Edwards High School Gymnasium, designed by architect James Manly Spain in the Art Moderne style, was constructed 1941 by the National Youth Administration (Mississippi Department of Archives and History, Historic Resources Inventory).
Only a year prior, Governor Paul Johnson vetoed a senate bill to authorize Kosciusko to issue bonds to equip a school building, auditorium, and gymnasium, citing the opposition to “play houses” (Veto Gym Bill, April 25, 1940, Hattiesburg American, p. 10).
I have reached the conclusion after mature deliberation, much study and after having consulted with the leading educators of our country that we have gone wild over athletics, the chief executive stated in his veto message. …I do not believe it is necessary to build play houses…
I can see no good, but much harm in taxing our people to build gymnasiums and I respectfully decline to sign the bill.
Earlier in the month, Governor Johnson vetoed a bill to permit Pontotoc to vote bonds to build a gymnasium in cooperation with the WPA, saying there was a greater need for school books than play houses. In contrast only 3 days later, the Biloxi Daily Herald reported:
The biggest drawback to southern basketball, according to Roy Mundorff, veteran coach of Georgia Tech, has been a lack of adequate playing space. There are far fewer top-notch gymnasiums in Dixie than elsewhere. Many secondary schools play on outdoor courts. And good basketball players can’t be developed outdoors. (Brondfield, J. April 8, 1940. The Payoff. Biloxi Daily Herald, p. 5)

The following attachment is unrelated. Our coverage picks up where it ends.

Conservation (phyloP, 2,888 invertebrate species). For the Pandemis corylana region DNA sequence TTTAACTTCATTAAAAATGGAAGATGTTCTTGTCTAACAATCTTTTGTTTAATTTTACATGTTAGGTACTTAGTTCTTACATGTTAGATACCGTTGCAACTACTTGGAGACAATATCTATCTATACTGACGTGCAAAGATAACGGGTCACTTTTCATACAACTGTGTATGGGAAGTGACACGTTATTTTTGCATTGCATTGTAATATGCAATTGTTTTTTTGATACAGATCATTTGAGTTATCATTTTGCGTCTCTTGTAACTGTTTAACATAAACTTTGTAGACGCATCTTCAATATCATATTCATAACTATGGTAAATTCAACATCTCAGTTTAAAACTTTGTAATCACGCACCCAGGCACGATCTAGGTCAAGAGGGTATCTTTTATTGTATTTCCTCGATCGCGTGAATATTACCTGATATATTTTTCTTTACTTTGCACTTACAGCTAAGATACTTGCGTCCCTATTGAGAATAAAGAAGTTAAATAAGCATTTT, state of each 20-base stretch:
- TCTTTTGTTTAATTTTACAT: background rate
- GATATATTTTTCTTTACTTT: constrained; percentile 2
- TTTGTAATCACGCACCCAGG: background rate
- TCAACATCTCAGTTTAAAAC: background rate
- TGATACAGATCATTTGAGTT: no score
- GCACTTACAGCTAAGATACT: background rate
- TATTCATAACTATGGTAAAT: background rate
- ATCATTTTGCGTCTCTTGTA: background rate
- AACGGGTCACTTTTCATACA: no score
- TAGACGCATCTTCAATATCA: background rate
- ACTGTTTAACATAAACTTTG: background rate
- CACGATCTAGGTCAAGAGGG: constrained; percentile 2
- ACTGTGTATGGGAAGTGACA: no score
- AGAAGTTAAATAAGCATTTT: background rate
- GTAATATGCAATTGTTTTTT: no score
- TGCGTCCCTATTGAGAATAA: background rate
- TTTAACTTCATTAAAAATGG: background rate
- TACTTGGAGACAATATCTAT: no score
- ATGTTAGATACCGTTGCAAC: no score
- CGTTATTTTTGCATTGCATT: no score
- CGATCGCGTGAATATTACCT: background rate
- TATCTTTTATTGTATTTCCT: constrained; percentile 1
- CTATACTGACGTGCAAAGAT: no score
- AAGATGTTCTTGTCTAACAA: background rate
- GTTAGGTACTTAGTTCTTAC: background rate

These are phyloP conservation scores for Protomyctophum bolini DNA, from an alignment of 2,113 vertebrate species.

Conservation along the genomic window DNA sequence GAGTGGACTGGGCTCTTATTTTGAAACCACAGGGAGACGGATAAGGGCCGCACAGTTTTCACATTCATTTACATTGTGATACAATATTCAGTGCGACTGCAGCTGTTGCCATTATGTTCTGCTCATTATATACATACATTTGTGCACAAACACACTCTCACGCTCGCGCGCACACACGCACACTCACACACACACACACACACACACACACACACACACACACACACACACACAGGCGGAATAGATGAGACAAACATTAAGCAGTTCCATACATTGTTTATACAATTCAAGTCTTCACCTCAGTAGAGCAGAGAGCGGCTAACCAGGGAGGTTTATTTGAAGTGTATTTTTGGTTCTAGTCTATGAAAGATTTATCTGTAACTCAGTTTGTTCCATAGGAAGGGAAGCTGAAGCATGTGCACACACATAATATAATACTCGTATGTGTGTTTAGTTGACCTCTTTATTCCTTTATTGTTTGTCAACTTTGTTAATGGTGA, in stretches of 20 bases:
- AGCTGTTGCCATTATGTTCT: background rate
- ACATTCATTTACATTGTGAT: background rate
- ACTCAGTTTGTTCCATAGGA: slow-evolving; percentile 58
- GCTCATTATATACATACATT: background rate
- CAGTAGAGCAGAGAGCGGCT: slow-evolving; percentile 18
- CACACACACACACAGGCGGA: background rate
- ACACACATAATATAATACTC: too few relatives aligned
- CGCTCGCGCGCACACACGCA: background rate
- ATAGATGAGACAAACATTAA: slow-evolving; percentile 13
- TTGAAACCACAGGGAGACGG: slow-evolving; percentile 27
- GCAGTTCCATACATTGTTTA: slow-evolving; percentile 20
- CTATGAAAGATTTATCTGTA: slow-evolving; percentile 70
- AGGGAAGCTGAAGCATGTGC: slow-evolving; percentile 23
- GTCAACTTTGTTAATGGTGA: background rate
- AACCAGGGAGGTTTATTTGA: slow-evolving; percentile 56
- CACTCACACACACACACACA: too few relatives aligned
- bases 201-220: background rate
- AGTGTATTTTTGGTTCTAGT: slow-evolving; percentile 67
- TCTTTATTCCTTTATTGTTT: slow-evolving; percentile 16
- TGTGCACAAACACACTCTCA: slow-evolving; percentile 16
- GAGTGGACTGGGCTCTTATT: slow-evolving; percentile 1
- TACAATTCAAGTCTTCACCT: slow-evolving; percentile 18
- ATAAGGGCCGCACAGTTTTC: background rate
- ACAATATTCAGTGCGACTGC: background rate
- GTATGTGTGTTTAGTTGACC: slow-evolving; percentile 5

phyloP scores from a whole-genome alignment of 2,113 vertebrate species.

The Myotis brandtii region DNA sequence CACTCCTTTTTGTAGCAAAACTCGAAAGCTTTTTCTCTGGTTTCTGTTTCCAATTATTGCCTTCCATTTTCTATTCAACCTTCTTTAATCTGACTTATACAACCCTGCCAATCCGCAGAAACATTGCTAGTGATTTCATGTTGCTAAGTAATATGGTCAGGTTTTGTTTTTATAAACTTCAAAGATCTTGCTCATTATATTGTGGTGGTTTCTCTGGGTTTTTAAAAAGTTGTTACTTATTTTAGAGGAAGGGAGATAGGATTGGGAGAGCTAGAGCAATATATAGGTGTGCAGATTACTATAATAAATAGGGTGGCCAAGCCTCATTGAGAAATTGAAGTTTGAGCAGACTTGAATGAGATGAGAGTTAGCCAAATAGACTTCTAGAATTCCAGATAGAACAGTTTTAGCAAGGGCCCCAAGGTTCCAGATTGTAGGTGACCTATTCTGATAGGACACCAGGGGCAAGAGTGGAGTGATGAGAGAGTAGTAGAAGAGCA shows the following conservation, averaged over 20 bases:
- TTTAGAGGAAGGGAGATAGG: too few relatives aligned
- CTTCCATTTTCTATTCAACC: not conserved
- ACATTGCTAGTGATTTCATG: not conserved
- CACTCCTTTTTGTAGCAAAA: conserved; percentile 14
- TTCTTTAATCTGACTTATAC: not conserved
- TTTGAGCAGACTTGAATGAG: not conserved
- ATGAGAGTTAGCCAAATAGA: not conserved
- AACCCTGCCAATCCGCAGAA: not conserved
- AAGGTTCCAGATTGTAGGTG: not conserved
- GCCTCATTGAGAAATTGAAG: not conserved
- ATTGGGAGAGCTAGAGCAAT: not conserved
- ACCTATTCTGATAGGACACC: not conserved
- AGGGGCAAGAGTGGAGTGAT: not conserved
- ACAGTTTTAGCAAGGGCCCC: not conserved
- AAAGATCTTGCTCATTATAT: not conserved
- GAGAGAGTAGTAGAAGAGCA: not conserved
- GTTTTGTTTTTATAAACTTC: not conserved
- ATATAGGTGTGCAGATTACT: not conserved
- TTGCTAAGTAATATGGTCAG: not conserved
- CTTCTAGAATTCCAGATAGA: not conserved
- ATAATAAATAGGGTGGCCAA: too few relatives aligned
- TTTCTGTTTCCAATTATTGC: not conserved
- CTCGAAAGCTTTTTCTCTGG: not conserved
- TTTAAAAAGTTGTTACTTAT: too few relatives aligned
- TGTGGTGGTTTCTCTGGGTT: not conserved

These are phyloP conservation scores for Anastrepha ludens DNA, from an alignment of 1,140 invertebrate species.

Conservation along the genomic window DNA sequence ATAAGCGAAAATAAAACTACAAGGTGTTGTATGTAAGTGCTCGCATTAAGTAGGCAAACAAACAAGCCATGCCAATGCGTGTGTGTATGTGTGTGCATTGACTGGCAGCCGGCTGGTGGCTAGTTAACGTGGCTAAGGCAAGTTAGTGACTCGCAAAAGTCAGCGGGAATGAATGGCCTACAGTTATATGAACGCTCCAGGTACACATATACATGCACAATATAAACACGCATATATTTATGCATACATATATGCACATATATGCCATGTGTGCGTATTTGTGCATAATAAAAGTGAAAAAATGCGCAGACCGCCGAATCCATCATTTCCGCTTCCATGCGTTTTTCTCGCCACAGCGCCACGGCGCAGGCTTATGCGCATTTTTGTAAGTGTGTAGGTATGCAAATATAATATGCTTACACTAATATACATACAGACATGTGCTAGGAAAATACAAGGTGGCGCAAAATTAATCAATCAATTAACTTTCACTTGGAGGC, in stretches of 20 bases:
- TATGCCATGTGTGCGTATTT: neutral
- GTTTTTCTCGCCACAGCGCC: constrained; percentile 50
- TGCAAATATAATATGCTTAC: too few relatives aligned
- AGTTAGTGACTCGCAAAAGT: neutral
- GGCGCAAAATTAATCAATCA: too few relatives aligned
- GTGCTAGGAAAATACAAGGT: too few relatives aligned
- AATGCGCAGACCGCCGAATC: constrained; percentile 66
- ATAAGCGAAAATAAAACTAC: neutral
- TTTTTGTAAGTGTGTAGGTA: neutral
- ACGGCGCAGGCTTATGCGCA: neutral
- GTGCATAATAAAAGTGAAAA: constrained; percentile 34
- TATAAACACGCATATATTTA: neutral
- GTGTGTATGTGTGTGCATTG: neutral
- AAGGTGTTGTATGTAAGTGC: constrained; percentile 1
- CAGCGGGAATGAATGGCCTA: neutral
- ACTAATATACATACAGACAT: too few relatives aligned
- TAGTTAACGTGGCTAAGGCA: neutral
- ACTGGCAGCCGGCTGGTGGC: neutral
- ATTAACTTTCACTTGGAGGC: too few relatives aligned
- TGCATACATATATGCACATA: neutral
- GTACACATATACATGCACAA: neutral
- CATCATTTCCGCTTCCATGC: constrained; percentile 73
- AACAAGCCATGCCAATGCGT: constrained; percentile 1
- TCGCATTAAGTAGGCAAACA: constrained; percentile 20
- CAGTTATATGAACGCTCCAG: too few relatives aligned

Johnson’s take on the importance of physical education differed from the progressive education movement in Mississippi.
Good nutrition and regimented exercise became the keystones for health education, and broadened the original consolidated school goal of educating “mind and hands” to “mind, body, and hands.” (Jennifer V. Opager Baughn, 2012, A modern school plant: Rural consolidated schools in Mississippi, 1910-1955. Buildings & Landscapes: Journal of the Vernacular Architecture Forum, 19(1), 43-72)
The National Youth Administration planned eight new school buildings, 23 new vocational buildings, two new gymnasiums and six teachers’ homes for construction at various locations in Mississippi, scheduled for June 1941 completion (Non-defense works continue, February 8, 1941, Biloxi Daily Herald, p. 3) and the Edwards Gymnasium might have been one of the two.